We are CapeTonian is a collaboration between Cape Town Partnership and the Scalabrini Centre of Cape Town that celebrates migrants’ contributions to the economic and cultural vibrancy of Cape Town. By creating a space to hear a different story each month, we hope this series will enhance and challenge common perceptions of migration.
Frank Mukendi is a fashion and streetwear photographer who lives and works in Cape Town. Originally from the Democratic Republic of Congo, Frank connects with people by striking up conversations about and capturing images of the clothes they choose to wear.
Tell us a bit about your birth.
I was born in Lubumbashi, a city in southern DRC where there are only two seasons – the rainy season and the dry one. I am the firstborn son, but have three older sisters and one younger brother. In our culture, there is a particular feast you have when a firstborn son is born. Most of my family still lives in Lubumbashi.
And where do you live now?
I live in Claremont.
How did you come to live in Cape Town?
As soon as I finished school, I knew I wanted to leave Lumumbashi and look for a challenge elsewhere. One of my sisters was living in Johannesburg and invited me to join her there, so I did.
I soon found, however, that Joburg moved at a pace that was just too fast for me, especially because I couldn’t speak English very well at the time. This made finding work really hard, so I decided to come and join a friend in Cape Town.
What did you do when you first arrived in the Mother City?
It’s a funny story, actually. When I first arrived, I met a woman who really wanted to learn French. She asked if I could teach her. Thinking she was joking, I said I’d charge her R10 an hour and to my surprise, she actually pitched up for the first lesson. We started with the alphabet and greetings, but turns out I’m a terrible teacher.
It all worked out well in the end, though, as she ended up helping me get my first job at a clothing shop in St George’s Mall. It was very challenging, as I was still learning English, but everyone wanted me to speak their language to – Afrikaans, Xhosa, English. Three languages all at once! Xhosa was pretty easy to get, at least, because it’s quite close to Swahili, which is one of the languages we speak in the DRC.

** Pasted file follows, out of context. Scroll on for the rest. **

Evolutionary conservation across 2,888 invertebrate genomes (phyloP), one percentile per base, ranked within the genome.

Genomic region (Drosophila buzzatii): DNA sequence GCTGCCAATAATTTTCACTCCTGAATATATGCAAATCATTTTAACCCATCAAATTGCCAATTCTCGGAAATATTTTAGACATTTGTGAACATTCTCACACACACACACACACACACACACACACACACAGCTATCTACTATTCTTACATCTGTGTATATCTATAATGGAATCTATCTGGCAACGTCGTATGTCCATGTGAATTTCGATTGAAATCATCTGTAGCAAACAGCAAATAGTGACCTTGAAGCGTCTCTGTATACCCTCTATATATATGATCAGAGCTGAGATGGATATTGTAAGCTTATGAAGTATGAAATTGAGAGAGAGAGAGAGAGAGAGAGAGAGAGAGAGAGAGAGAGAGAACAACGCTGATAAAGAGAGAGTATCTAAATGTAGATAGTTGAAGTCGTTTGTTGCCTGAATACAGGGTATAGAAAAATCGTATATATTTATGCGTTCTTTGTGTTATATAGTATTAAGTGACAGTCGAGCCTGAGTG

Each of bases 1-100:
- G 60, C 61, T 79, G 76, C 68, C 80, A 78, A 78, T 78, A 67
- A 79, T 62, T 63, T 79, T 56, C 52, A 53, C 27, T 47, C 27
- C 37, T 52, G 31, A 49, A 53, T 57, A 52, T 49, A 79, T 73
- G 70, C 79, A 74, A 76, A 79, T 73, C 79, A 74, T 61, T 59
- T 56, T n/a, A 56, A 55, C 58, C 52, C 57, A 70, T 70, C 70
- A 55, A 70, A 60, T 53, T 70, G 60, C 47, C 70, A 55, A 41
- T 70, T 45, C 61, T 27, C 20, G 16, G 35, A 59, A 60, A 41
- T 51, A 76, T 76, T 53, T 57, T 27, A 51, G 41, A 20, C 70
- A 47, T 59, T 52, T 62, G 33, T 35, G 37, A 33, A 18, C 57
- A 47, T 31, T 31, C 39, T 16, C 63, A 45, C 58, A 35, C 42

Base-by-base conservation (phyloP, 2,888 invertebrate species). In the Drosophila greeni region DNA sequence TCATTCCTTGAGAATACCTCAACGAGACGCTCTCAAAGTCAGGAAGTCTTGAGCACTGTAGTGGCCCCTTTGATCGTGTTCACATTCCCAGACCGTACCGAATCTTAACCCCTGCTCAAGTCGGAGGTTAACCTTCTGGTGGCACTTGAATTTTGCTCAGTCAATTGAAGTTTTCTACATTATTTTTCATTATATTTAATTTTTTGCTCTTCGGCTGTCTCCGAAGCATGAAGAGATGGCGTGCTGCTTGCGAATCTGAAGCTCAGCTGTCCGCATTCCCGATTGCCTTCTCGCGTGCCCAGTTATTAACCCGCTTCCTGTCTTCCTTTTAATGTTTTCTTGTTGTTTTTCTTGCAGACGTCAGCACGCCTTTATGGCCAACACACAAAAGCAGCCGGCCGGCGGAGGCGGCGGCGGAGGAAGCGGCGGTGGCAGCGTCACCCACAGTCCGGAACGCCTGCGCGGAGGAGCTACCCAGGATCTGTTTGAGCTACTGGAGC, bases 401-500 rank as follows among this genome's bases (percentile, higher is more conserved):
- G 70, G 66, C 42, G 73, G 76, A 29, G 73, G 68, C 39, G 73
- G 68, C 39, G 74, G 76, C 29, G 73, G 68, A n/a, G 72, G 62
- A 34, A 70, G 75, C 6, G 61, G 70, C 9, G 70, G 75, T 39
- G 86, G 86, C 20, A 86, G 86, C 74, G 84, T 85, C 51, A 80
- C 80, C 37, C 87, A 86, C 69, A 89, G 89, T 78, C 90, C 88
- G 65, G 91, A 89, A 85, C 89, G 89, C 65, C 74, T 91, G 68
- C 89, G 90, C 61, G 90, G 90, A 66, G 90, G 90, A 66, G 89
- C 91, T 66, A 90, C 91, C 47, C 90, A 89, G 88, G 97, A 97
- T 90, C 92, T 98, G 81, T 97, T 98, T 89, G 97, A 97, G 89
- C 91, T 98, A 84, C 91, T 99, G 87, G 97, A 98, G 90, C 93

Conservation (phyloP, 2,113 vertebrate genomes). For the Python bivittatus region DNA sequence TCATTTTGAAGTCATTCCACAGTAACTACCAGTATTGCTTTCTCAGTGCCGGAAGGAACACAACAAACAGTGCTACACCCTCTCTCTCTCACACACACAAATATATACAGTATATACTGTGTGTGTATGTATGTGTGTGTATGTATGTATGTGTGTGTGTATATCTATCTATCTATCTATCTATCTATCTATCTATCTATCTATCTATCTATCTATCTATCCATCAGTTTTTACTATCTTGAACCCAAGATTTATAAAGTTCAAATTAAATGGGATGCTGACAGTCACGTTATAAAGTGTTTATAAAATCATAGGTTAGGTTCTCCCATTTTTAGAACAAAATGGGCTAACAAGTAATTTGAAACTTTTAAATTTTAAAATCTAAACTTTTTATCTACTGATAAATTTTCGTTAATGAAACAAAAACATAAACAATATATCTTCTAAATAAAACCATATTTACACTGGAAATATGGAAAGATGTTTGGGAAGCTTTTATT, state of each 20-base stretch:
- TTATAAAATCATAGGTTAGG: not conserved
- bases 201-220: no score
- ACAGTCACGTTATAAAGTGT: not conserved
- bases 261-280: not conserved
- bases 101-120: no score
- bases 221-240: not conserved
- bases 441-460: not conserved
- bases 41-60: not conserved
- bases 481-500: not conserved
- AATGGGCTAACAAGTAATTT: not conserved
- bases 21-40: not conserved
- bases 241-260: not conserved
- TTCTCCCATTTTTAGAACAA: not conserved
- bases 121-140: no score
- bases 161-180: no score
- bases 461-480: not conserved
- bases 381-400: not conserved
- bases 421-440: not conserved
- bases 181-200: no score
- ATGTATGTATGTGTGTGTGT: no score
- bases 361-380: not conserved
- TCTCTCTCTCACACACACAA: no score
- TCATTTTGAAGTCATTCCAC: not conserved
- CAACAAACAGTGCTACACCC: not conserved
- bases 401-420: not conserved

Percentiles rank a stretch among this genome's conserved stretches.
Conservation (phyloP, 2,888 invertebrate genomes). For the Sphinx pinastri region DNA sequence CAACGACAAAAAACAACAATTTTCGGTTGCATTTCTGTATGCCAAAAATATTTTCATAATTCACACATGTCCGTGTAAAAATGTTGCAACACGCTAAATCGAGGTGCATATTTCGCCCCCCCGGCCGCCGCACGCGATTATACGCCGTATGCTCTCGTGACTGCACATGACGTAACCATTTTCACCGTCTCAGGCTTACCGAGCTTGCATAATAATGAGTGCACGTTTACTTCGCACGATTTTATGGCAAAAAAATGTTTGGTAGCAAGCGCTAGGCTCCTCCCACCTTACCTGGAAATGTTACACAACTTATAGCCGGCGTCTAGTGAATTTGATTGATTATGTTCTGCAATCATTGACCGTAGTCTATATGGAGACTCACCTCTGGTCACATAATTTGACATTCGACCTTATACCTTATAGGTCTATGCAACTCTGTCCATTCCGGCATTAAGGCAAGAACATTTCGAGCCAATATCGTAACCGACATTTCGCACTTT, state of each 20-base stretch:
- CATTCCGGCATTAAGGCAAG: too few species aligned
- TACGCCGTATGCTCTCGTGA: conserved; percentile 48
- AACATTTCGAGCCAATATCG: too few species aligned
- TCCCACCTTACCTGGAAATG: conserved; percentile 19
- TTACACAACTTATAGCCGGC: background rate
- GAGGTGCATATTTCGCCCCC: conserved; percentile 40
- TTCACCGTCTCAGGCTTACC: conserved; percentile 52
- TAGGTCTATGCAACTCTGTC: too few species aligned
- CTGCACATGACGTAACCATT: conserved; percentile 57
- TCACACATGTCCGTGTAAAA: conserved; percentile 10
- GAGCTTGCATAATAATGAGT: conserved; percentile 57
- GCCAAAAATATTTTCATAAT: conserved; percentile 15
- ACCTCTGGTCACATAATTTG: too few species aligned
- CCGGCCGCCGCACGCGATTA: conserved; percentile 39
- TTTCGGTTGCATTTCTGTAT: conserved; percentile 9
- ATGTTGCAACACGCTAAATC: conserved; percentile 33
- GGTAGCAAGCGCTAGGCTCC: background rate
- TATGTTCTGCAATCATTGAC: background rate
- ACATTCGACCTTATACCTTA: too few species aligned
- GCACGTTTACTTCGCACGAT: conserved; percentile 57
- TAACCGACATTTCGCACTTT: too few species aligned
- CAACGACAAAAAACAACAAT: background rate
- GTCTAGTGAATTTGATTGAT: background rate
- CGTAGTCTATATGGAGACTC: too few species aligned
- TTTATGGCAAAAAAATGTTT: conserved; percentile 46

Now, I can speak French, Swahili, English, Xhosa, Lingala and a bit of Afrikaans.
So what kind of work do you do now?
I’m a photographer. But, this isn’t what I was ‘supposed’ to become. In DRC, if your father is an engineer, you become an engineer. So, I started off by studying engineering at university, but I did not finish.
When I came here I wanted to do something that I was passionate about, so signed up for a graphic design and photography course at the College of Cape Town. I loved photography from the start, so decided to concentrate on that.
Now, here I am today, doing mostly fashion and street photography under the name Mukendi Photography.
What do you love about photography?
When you’re walking in the street and see the confidence someone has when they’re wearing something they obviously love. Something that someone else may not be able to pull off. And when you ask them why they’re wearing it they get really excited to share their story. This makes me love what I do.
What is your favourite thing about Cape Town?
The people. Cape Town has good people and also many different kinds of people. You will meet every type of person here, from all over. I’ve even met people from Czechoslovakia.
What is your least favourite thing about Cape Town?
It’s quite tough to make a name for yourself as a creative professional. For example, I recently got a contract for a good photography job. As soon as a white guy from overseas arrived, they dropped me and used him. I would have understood if it was about my work, but I don’t think he was better than me. After he left, the same people still want to work with me. I really don’t like it when people undermine me in this way.
Do you feel Capetonian?
Hmmm … Do I feel Capetonian? (laughs) I don’t know. I don’t know how to answer that question. Maybe the best way to explain it is to compare it to how I feel in DRC. When I go back, I feel Congolese because I know where to go and people treat me as equal.
I guess you can call yourself Capetonian, yes, but sometimes in some places, you feel as though you really don’t belong, just because you don’t speak the language.
If you could sum up Cape Town in one word, what would it be?
When do you feel most integrated into the city?
When there’s a big event – Open Streets, for example, or Streetopia in Observatory. I feel good to be there because I don’t think people judge you.
Nobody cares about what the next person’s doing. Everybody feels free to bring their own ideas. I feel good when I’m in that kind of situation.
When do you feel least part of the city?
In my area of work. I don’t always feel part of the city. While I was studying, I didn’t experience discrimination, but you find a lot of it in the professional world.
Do you feel like you are contributing to Cape Town?
Yes, I do. Especially when I get to photograph meaningful moments and events and share them with the world. Recently, for example, I took photos at a basketball workshop that helps disadvantaged kids and I gave the photos to them, which made them very happy.
Have you ever gone back to DRC?
No, I haven’t. I really want to, but last time I wanted to go, my mom came to visit here, so we had to save up for that.
What do you miss most about DRC?
I miss friends, family and the food! In DRC, we love fish – we have a lot of sorts of fish. But here, there aren’t nearly as many.
What do you wish other Capetonians knew about you?
I want people to know that I love to hear people talking about their fashion, I love their confidence and passion for what they wear. I learn from every single person I meet.
I want people to know I work hard to be where I am – and I’m still working hard to be where I want to be.